Does your career ever really end?

Like many women in their 70s my working life has been a patchwork, and like a patchwork quilt is made up of many pieces. Experiences cobbled together. Work I did because it fitted in with the children, work I did because it was all there was, and just as I was giving up, work I loved.

Screen Shot 2014-02-18 at 2.26.30 PMAt sixteen I left school with a good command of English, reasonable typing skills, and woeful shorthand. Higher education for girls in my area was not the normal path. There were factories, hospitals and offices to find employment in. Families needed the extra wage. Not that mine forced me, I actually wanted to leave and had already found a job. I had been given the lowly post of office clerk in a bursar’s office. This position was at a very snooty and well known boys college in Bristol, it meant I answered to two other women, both committed spinsters, frugal, mean minded and unfriendly, I was too scared to ask questions. I was always being sent to the attic or the cellar for something and both places were spooky, as the college was very old. This was 1955. I lasted six months having secretly accumulated a pile of post I could find no homes for (my job was on the desk sorting post, selling stamps, or booking squash courts) I panicked and hid it. Most of it would have been mail for people no longer at the college, or unsolicited mail. But because I was so shy and lacking confidence I didn’t ask for help. Why are we so stupid sometimes, when asking is the only way? Eventually it was found, and I left, if not with their blessing, at least happily.

I tried one more office job as an insurance policy typist. That also left me unhappy and feeling this was not for me, then I saw a nursing job advertised, for a student of Psychiatric nursing to train locally, I would just take an exam and if approved would be in. I got in just before I was eighteen. My mother was horrified why would a quiet girl like me want to be working in a ‘mad house’? as she put it. Even worse after my training I decided to live in. My bid for freedom I suppose. I enjoyed the training, and enjoyed living at the nurses home, I passed the first exams well, then I met this artist. The rest is history. I never finished training and left for New Zealand with the dashing artist when I was 19.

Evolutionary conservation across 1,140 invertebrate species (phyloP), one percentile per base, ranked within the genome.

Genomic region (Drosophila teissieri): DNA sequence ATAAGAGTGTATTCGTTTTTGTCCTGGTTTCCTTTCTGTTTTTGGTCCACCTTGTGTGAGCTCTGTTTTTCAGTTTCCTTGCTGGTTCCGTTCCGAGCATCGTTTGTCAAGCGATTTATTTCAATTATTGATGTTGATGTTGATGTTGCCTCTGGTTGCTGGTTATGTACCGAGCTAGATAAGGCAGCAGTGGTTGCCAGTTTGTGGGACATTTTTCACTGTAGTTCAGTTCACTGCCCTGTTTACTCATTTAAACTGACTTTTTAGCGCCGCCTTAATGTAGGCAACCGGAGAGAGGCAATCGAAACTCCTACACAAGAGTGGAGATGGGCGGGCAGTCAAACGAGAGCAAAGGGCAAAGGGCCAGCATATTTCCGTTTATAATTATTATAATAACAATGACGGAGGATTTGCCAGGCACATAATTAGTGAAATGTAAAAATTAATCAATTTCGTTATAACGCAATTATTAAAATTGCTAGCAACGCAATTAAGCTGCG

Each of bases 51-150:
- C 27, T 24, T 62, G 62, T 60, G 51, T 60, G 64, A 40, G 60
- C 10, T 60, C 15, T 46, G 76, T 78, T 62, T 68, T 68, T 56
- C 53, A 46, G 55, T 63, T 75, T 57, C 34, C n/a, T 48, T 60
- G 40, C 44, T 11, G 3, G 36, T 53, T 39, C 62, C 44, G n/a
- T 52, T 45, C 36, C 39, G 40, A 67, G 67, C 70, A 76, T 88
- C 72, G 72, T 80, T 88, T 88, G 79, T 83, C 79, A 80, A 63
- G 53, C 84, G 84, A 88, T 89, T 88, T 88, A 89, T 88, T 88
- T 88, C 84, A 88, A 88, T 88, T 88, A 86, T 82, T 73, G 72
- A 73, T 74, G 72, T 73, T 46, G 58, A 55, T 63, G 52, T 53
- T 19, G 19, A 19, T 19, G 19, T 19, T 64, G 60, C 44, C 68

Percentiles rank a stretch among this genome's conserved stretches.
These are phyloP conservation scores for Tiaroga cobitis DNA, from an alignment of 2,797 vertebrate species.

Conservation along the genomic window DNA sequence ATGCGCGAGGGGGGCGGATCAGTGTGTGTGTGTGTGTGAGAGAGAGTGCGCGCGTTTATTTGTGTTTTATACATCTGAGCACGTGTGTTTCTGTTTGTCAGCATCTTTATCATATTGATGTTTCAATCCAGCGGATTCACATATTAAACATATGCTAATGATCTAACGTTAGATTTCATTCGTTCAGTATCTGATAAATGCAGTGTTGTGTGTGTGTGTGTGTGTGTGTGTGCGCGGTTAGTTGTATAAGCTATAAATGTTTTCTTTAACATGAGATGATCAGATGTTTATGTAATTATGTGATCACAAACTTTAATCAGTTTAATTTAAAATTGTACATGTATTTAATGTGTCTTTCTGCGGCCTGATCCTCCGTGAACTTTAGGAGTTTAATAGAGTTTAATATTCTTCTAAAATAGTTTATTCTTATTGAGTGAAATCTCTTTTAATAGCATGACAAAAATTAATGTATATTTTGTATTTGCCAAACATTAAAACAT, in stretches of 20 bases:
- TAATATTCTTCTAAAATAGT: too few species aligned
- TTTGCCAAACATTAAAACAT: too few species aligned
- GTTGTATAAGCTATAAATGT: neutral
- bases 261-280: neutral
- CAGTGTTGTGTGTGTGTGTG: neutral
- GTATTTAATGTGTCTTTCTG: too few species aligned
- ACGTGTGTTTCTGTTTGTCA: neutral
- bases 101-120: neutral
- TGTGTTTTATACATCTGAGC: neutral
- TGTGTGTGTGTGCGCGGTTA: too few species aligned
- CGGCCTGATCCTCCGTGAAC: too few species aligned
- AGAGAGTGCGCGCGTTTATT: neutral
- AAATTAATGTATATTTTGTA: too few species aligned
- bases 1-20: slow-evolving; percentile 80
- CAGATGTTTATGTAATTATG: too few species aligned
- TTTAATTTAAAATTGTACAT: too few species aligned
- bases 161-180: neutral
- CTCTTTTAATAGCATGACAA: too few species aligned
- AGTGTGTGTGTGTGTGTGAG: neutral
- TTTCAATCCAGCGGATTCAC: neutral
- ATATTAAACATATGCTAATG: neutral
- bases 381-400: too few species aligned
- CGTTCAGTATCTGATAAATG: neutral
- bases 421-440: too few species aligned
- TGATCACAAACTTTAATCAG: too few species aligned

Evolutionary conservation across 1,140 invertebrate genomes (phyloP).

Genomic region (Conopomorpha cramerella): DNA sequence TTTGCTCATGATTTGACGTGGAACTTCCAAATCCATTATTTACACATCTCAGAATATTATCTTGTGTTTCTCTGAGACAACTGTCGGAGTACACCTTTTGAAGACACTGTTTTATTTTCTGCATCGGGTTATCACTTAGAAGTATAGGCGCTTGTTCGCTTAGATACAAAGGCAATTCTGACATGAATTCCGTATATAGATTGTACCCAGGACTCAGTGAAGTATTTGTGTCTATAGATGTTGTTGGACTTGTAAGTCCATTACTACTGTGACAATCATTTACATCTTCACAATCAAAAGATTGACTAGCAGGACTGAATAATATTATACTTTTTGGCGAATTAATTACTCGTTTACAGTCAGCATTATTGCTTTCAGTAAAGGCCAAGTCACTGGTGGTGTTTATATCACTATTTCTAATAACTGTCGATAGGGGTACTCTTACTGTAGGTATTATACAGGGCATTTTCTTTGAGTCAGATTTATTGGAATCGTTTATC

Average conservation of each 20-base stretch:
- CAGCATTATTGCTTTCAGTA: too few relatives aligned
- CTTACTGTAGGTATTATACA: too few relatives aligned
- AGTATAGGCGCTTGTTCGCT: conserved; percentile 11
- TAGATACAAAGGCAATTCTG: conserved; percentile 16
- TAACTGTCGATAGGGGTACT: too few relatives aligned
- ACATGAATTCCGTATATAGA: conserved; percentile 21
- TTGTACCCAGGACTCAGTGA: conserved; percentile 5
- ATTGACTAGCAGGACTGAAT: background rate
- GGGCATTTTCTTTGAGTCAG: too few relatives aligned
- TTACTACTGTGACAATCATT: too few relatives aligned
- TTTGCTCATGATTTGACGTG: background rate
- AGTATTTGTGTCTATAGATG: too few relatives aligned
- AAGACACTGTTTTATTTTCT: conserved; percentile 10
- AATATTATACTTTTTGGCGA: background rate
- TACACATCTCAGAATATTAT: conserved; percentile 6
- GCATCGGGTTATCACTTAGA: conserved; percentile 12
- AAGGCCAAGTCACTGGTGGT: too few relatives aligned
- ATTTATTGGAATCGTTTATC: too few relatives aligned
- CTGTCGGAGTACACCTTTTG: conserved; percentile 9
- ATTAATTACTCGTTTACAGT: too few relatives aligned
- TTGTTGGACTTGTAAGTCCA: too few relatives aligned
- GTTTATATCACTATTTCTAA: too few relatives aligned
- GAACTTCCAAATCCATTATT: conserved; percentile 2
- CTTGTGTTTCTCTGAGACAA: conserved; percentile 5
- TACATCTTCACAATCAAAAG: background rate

The next few years there was no working only having babies, which I did quite well. We arrived back in England as number three was almost due. Three years later we needed some extra money and husband was trying to start a business. So I found a nursing position, a hospital in Bath, working nights. I did Friday and Saturday, or Saturday and Sunday. it was reasonable pay and husband could care for the children. It worked but I was exhausted after that winter, my three year old rarely let me sleep, he was looked after for a few hours while I slept Monday mornings but called through the letterbox, “Are you awake Mum?”. The money helped us, my husband started his business and life went on.

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Again to fit in with children and school I worked at night at a local steak house, then several hotels, I learned to be a good waitress, a popular bar server, and enjoyed the company. Mostly I only worked two nights a week, but as this was the mini skirt era I seemed to accumulate very good tips, the tips often more than my wages (about five pounds in those days). We needed the money so it was a useful ‘fill in’. I worked at a chemist shop and a boutique selling second hand clothes. Each place taught me something about life, about people, and I was learning to be more assertive, ask for what I wanted and not be such a doormat!

When the children all left home within two years we decided to move to a smaller place a very beautiful old flat in Bath, it was near the Royal Crescent, and on the ground floor, built in 1700 sometime. Our life had changed we went to the theatre, and had good meals, husband’s business was doing well, but I still liked to work. So for a few years I worked part time selling very beautiful clothes in a department ‘store within a store’. Saleswomen are a tough breed, I learned more lessons there!

Finally though, a stray advertisement caught my eye. It was for an assistant to an occupational therapist. The training was one year with an exam and practical tests. I was 47, was it too late? It seemed not, they took me. I trained and passed the exam while working at the hospital part time. I had found my niche, something I was good at. Since then I have worked in England (and in Australia since we arrived in 1987) dealing with frail elderly, and dementia patients. I was still taking exams in my 70th year!! Training is ‘on going.’ I wish I had trained in that particular branch of patient care long before, but at least I can say I finally found something that suited me. Even if it took a lifetime.

What life path did you career take you on? Tell us in the comments below.